expense of efficient burning of fuel. However, when the primary
needle valve is optimized for performance, airflow through the
cooling fins is required. If the temperature climbs beyond the
established limits, ignition and burning begins earlier (advances). If
the cylinder head temperature is too low, as often happens during
winter conditions, ignition and burning begins later (retards),
causing erratic combustion and premature wear in certain engine

Compression ratio. An engine's compression ratio (CR) is the
comparison of cylinder volumes prior to compression and after the
piston reaches TDC. As the compression ratio is increased, the air-
fuel mixture is squeezed into a smaller volume prior to ignition,
resulting in a greater heat release rate after ignition. Within limits,
high compression ratios produce enhanced cylinder pressure,
torque and power.

Raising an engine's compression ratio advances the ignition point
timing; lowering it retards the ignition point timing. Raising or
lowering the compression ratio by removing or adding head shims
(gaskets) is the most common method of achieving this change.  

Removing a head shim (gasket) increases the compression ratio;
adding a shim reduces the engine's compression.

Considered a radical adjustment, compression change is usually
reserved for significant changes in altitude, atmospheric
conditions, or nitromethane content in the fuel

Nitromethane content. Nitromethane is a powerful fuel ingredient.
Under ideal conditions, increasing the fuel's nitro content (% by
volume) will increase engine power. Because nitro is very slow
burning, the ignition point timing must be advanced to maintain the
correct pressure peak sweet spot after TDC. Raising the fuel's
nitro content often requires adjusting one or more of the other
variables to obtain satisfactory performance, as we will discuss.

Propeller load. Larger propeller diameter and/or pitch increases
the engine's load, compelling it to run slower at WOT. Running
slower allows more effective cylinder compression and increased
heat release from the air-fuel mixture. Decreasing propeller load
causes the engine to operate faster, effectively reducing its
compression ratio and heat release.

Increasing the propeller size (load) advances the ignition point
timing; decreasing propeller size retards the ignition point timing.
When an engine is close to its sweet spot, seasoned operators
experiment with minute changes in propeller diameter.

Glow plug heat range. Glow plugs have two functions—get the
engine started and keep it running. By passing a low voltage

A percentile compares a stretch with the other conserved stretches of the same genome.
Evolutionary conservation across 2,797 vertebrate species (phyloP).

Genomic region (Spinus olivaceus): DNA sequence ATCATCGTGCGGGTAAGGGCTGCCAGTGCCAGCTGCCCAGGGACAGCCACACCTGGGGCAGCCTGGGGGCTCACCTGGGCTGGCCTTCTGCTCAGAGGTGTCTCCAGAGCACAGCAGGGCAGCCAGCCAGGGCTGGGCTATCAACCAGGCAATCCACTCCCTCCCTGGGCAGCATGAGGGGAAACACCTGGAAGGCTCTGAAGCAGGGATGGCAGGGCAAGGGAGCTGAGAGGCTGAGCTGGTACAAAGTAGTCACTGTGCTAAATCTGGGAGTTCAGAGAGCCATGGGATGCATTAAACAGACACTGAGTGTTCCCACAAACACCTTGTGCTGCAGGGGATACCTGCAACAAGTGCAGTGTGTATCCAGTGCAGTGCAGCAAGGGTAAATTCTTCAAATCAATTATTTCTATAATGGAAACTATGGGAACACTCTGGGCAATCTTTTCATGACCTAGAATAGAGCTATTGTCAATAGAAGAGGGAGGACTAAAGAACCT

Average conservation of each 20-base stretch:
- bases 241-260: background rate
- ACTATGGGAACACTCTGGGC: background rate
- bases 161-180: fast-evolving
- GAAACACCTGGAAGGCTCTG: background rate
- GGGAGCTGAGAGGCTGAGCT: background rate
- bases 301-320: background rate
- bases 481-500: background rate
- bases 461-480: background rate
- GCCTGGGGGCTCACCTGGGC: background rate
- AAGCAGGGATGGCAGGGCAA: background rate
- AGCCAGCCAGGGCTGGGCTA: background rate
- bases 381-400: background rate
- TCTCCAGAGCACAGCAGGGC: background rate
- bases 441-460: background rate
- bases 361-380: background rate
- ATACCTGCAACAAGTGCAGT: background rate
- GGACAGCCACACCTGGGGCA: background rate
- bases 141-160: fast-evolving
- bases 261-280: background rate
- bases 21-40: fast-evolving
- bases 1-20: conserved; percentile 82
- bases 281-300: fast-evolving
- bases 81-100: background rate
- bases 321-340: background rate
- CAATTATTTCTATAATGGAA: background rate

electric current through the plug's wire element, a high temperature
orange-white glow is produced; this allows the engine to be started
when the proper mixture of fuel and air is present within the
combustion chamber. After starting, the source of the electric
current is removed from the plug … but it continues to glow,
keeping the engine running.

Removing a head shim (gasket) increases the compression ratio;
adding a shim reduces the engine's compression.

A glow plug works by a combination of catalytic action, compressive
heating, and the ability to retain a portion of its heat from cycle to
cycle. First, the platinum alloy coil of wire within the plug's cavity
heats-up as it comes in contact with the fuel's methyl alcohol vapor;
this is a heat releasing catalytic action. Next, the temperature of the
plug's wire element is further increased by the engine's
compression of the air-fuel mixture. Manufacturers produce glow
plugs in various heat ranges: hot, medium, and cold. Many factors
determine the heat range, but it's important to note that hot plugs
advance the ignition point timing, while cold plugs retard it.

Fuel-oil type and percentage. We know that the fuel's nitromethane
content plays an important role in locating the engine's sweet spot.
However, there's another fuel-related factor to consider—the
percentage and type of lubricating oil.

For most sport flying applications, the percentage of lubricating oil
used in modern R/C aircraft engines ranges from 15-22% by
volume. Since oil must be heated along with the fuel's other
ingredients, the ignition point timing is affected—fuel with higher oil
percentages require more time to heat, which retards the timing. Of
course, lower oil percentages produce the opposite effect,
advancing the ignition point timing.

The type of oil also affects the ignition point timing. In general,
synthetic lubes are easier to heat than bean oils, such as castor.
For fuels with equal oil percentages, synthetics advance the
ignition timing more than blends containing castor oil.